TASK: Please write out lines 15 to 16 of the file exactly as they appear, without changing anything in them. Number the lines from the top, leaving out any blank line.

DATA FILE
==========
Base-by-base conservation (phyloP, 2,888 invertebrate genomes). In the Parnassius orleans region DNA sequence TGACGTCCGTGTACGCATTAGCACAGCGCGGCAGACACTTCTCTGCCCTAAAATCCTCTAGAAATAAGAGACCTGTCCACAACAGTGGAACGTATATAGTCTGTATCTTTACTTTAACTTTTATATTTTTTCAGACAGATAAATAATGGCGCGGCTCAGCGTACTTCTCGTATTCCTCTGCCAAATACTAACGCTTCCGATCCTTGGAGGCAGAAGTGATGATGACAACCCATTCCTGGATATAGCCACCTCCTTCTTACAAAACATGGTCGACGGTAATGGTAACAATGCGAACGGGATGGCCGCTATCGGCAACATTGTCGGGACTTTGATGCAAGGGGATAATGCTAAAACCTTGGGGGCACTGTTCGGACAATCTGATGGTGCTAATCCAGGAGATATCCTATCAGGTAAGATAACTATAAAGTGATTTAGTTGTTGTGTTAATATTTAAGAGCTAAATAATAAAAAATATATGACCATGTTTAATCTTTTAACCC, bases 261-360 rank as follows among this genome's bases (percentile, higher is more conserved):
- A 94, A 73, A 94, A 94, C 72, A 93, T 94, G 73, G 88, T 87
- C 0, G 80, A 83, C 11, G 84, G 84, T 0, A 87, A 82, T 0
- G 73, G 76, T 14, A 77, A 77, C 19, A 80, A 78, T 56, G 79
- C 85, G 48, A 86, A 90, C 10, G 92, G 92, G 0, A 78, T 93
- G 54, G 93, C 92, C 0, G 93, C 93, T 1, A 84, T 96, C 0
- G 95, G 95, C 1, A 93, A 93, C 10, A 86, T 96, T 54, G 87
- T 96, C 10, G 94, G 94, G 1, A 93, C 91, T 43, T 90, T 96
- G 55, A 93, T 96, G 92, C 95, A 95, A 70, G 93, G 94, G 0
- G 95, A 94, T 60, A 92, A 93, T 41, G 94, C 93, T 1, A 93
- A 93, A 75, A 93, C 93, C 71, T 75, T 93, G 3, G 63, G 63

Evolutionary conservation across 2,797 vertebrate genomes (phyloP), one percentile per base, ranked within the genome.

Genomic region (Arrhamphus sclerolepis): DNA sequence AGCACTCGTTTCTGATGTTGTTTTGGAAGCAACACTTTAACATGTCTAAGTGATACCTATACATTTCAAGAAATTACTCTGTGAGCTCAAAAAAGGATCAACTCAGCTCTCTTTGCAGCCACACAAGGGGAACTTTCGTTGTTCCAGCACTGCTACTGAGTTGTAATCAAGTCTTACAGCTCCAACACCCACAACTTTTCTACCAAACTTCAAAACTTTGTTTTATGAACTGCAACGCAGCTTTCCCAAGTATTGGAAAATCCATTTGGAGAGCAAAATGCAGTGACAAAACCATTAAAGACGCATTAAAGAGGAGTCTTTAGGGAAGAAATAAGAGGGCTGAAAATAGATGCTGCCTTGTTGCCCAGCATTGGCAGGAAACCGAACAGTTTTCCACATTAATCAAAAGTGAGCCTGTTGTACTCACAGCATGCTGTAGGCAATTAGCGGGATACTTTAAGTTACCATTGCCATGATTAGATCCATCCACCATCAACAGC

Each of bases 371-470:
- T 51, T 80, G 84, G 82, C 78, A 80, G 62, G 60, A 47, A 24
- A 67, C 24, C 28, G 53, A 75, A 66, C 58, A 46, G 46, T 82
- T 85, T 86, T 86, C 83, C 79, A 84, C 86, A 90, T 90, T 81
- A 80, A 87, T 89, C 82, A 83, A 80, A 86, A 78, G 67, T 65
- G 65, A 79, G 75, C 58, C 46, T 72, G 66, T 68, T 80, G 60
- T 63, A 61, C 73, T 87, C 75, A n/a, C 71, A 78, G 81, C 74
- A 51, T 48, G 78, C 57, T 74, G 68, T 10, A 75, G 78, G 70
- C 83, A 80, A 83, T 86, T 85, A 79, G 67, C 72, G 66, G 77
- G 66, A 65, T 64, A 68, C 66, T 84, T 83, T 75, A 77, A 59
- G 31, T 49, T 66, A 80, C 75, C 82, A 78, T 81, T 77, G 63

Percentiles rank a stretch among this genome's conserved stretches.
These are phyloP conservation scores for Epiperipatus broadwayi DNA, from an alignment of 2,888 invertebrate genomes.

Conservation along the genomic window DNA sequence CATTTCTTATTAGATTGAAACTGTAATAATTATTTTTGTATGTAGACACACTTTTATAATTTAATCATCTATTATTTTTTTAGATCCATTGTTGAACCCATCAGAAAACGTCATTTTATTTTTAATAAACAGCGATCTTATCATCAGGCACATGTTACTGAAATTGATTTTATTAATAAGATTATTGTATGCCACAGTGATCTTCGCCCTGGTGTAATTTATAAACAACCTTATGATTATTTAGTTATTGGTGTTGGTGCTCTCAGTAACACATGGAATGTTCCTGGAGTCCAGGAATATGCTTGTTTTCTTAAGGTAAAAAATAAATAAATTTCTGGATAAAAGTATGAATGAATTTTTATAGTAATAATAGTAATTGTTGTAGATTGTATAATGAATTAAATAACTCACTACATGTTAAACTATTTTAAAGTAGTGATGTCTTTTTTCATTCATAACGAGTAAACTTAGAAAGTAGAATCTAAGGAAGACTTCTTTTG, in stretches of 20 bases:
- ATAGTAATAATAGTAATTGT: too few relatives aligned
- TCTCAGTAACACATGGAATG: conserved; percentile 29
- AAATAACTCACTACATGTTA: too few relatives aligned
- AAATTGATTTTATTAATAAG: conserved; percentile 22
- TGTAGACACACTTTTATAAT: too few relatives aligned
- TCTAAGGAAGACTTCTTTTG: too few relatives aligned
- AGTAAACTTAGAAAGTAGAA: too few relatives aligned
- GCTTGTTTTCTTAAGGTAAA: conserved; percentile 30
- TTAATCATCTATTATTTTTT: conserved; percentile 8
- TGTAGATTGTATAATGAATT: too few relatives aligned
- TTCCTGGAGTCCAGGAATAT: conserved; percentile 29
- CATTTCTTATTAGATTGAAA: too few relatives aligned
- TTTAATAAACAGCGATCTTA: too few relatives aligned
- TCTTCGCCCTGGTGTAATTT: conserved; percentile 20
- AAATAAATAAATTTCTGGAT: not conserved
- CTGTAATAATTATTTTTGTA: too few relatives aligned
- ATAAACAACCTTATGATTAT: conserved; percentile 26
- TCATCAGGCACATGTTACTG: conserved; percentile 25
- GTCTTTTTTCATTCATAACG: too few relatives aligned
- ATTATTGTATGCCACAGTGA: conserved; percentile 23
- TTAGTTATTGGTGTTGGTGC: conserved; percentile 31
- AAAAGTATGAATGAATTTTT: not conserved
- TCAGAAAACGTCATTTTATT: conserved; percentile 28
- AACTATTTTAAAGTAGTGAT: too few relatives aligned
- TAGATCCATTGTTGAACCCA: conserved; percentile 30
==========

- T 51, T 80, G 84, G 82, C 78, A 80, G 62, G 60, A 47, A 24
- A 67, C 24, C 28, G 53, A 75, A 66, C 58, A 46, G 46, T 82